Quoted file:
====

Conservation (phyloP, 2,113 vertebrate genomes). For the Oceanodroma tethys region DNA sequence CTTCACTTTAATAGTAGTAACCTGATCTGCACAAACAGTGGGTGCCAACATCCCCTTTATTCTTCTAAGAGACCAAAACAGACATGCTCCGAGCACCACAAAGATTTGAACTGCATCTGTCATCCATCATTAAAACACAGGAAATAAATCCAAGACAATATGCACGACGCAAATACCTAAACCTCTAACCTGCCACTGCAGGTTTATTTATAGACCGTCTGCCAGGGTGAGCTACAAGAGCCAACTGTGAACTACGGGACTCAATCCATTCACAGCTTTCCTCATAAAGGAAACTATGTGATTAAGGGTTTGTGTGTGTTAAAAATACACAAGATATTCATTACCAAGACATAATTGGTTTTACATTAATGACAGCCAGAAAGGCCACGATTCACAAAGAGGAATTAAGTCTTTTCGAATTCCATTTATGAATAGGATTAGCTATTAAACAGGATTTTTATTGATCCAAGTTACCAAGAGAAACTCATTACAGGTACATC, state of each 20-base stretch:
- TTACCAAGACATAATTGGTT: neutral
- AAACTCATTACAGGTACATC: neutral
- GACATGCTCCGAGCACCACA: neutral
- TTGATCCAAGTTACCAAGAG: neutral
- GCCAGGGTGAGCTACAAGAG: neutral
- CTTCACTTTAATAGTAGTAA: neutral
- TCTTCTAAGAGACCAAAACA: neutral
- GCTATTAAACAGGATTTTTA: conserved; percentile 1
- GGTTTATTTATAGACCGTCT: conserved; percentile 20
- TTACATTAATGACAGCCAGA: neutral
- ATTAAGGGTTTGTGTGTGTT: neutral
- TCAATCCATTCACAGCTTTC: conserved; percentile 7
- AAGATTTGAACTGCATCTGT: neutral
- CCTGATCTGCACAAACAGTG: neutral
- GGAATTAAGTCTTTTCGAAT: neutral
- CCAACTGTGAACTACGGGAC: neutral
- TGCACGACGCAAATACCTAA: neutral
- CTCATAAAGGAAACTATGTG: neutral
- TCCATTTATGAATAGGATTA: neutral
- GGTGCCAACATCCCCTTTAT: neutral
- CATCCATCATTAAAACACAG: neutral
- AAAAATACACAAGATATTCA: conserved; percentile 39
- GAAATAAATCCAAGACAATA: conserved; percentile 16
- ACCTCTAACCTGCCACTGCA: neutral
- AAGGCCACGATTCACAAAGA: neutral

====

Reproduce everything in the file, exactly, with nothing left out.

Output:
Conservation (phyloP, 2,113 vertebrate genomes). For the Oceanodroma tethys region DNA sequence CTTCACTTTAATAGTAGTAACCTGATCTGCACAAACAGTGGGTGCCAACATCCCCTTTATTCTTCTAAGAGACCAAAACAGACATGCTCCGAGCACCACAAAGATTTGAACTGCATCTGTCATCCATCATTAAAACACAGGAAATAAATCCAAGACAATATGCACGACGCAAATACCTAAACCTCTAACCTGCCACTGCAGGTTTATTTATAGACCGTCTGCCAGGGTGAGCTACAAGAGCCAACTGTGAACTACGGGACTCAATCCATTCACAGCTTTCCTCATAAAGGAAACTATGTGATTAAGGGTTTGTGTGTGTTAAAAATACACAAGATATTCATTACCAAGACATAATTGGTTTTACATTAATGACAGCCAGAAAGGCCACGATTCACAAAGAGGAATTAAGTCTTTTCGAATTCCATTTATGAATAGGATTAGCTATTAAACAGGATTTTTATTGATCCAAGTTACCAAGAGAAACTCATTACAGGTACATC, state of each 20-base stretch:
- TTACCAAGACATAATTGGTT: neutral
- AAACTCATTACAGGTACATC: neutral
- GACATGCTCCGAGCACCACA: neutral
- TTGATCCAAGTTACCAAGAG: neutral
- GCCAGGGTGAGCTACAAGAG: neutral
- CTTCACTTTAATAGTAGTAA: neutral
- TCTTCTAAGAGACCAAAACA: neutral
- GCTATTAAACAGGATTTTTA: conserved; percentile 1
- GGTTTATTTATAGACCGTCT: conserved; percentile 20
- TTACATTAATGACAGCCAGA: neutral
- ATTAAGGGTTTGTGTGTGTT: neutral
- TCAATCCATTCACAGCTTTC: conserved; percentile 7
- AAGATTTGAACTGCATCTGT: neutral
- CCTGATCTGCACAAACAGTG: neutral
- GGAATTAAGTCTTTTCGAAT: neutral
- CCAACTGTGAACTACGGGAC: neutral
- TGCACGACGCAAATACCTAA: neutral
- CTCATAAAGGAAACTATGTG: neutral
- TCCATTTATGAATAGGATTA: neutral
- GGTGCCAACATCCCCTTTAT: neutral
- CATCCATCATTAAAACACAG: neutral
- AAAAATACACAAGATATTCA: conserved; percentile 39
- GAAATAAATCCAAGACAATA: conserved; percentile 16
- ACCTCTAACCTGCCACTGCA: neutral
- AAGGCCACGATTCACAAAGA: neutral